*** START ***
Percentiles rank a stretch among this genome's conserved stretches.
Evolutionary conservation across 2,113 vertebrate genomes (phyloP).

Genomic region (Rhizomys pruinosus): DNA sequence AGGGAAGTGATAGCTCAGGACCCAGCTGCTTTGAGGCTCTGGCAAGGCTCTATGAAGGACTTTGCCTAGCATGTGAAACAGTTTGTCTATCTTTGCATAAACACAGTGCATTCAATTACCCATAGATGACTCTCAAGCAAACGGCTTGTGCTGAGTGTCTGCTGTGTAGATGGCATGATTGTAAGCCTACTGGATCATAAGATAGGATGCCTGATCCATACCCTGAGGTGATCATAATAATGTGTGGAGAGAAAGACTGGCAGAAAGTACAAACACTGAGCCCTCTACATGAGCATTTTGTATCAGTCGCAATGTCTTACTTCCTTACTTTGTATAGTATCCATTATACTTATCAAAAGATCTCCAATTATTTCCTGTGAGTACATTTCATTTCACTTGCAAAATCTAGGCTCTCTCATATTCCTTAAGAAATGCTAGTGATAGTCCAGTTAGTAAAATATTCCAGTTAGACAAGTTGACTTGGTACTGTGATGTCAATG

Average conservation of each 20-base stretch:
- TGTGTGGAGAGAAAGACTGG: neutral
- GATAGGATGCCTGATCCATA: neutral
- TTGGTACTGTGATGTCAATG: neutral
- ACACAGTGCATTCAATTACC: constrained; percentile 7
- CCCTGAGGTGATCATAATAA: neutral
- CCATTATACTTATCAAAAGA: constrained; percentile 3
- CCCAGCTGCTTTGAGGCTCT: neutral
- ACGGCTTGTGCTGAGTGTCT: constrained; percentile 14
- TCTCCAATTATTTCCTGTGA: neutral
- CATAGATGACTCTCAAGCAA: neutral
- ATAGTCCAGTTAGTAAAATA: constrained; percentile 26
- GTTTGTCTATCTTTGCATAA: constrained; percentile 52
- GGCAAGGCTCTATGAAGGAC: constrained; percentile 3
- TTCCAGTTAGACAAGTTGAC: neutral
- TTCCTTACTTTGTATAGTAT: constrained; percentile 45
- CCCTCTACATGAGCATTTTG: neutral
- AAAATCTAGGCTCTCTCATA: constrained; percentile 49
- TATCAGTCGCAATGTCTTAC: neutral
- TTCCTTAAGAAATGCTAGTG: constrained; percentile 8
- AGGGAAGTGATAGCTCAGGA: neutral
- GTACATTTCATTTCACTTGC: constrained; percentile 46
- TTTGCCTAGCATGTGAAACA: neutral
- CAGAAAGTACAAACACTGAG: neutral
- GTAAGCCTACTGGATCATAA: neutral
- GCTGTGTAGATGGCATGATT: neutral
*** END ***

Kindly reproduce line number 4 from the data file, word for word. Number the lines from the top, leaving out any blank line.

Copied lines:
Average conservation of each 20-base stretch: